Louise Hare on the Riff Raff writing community.
Writing is considered a solitary activity but doing it all alone can be hard. If you’re writing purely for your own enjoyment then it’s all well and good, but what if you yearn to see your work in print? How do you find out if your writing’s any good? How do writers find an agent? Do you even need an agent or are there other options – digital publishers, indie presses, self-publishing? What if you’ve already done an MA and are missing the support of tutors and fellow students? After finishing my MA at Birkbeck last year I and many of my friends on the course wondered – what next?
One option is to find a writer’s community such as Riff Raff. I spoke to founder Amy Baker to find out more about what makes the Riff Raff so special.
Founders Amy and Rosy Edwards originally met as newly published writers, looking for someone else to share their experiences with. It made sense that if it helped them to meet fellow writers, it would help others too, and so Riff Raff was born.
The main event is held monthly in Brixton and is designed to introduce debut writers to an audience, many of whom are writers themselves. It’s a reciprocal deal: newly published writers get to read their work aloud and sell copies of their books; aspiring writers get to hear about the writing journeys of new authors and meet other folk in the same boat as them. And it’s a super friendly event.
Since its inception, Riff Raff has taken off with publishers and authors now actively looking to participate, though the main aim of each event still remains the same: to present a cross-section of authors who can present their different experiences. Diversity in age, race, genre and publishing experience (indie published and crowd-funded novels are welcomed and celebrated) is important.
Amy says it is important to them to showcase the many routes to publication, though saying no is hard. With Rosy recently departing, future events will have a guest author co-hosting alongside Amy. Future co-hosts include Kate Leaver, author of The Friendship Cure, and Justin Myers, aka The Guyliner, author of The Last Romeo. As well as sharing the workload, Amy hopes that for debut authors this is a safe way of building their confidence in public speaking as well as having a second chance to talk about their work.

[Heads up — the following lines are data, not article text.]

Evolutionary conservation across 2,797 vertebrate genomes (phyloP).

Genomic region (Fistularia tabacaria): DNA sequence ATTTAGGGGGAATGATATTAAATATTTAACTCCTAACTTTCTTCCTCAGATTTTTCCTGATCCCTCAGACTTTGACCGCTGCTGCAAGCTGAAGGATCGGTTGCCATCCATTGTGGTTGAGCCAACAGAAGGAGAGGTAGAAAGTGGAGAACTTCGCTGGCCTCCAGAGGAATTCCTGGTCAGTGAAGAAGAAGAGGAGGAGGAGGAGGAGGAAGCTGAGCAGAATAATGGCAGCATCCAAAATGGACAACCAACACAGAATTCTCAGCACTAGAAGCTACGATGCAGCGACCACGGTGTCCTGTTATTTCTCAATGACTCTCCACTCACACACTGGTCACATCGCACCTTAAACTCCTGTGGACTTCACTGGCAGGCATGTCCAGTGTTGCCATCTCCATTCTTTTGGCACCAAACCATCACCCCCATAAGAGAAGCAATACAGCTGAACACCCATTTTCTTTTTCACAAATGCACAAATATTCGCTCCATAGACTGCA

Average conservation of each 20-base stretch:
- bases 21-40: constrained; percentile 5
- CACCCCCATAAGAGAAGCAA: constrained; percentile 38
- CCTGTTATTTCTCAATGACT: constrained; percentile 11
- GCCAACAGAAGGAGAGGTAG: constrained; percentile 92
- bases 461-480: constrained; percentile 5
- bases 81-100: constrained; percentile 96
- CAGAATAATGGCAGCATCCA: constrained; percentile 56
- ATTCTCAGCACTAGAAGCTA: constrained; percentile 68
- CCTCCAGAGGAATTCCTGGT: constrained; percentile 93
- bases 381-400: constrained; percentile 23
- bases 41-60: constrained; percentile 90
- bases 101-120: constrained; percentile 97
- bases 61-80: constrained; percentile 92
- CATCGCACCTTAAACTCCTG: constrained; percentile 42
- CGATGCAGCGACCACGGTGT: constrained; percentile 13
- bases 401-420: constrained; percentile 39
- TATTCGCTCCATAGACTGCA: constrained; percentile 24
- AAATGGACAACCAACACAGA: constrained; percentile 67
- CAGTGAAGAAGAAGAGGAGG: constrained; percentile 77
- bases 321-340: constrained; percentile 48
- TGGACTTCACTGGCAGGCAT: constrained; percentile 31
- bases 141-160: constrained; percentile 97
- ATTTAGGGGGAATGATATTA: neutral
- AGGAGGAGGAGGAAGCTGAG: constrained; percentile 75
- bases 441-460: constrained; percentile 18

Anyone who doesn’t live within striking distance of south London need not despair. The Riff Raff podcast is a great way of listening to more focused author interviews and discovering new writers. Recently Amy interviewed Wendy Mitchell about her recent memoir ‘Somebody I Used to Know’, a record of living with early-onset Alzheimer’s. ‘I couldn’t not interview her,’ says Amy.
Recently Riff Raff began offering mentoring and The Riff Raff Manuscript Shakedown, a manuscript assessment service that aims to be affordable with packages starting at £150. A range of authors are available for this service covering a range of different genres. Amy is keen to emphasise that clients will work with someone specific to their writing. It’s also not limited to those writing novels; short story writers and poets are also represented.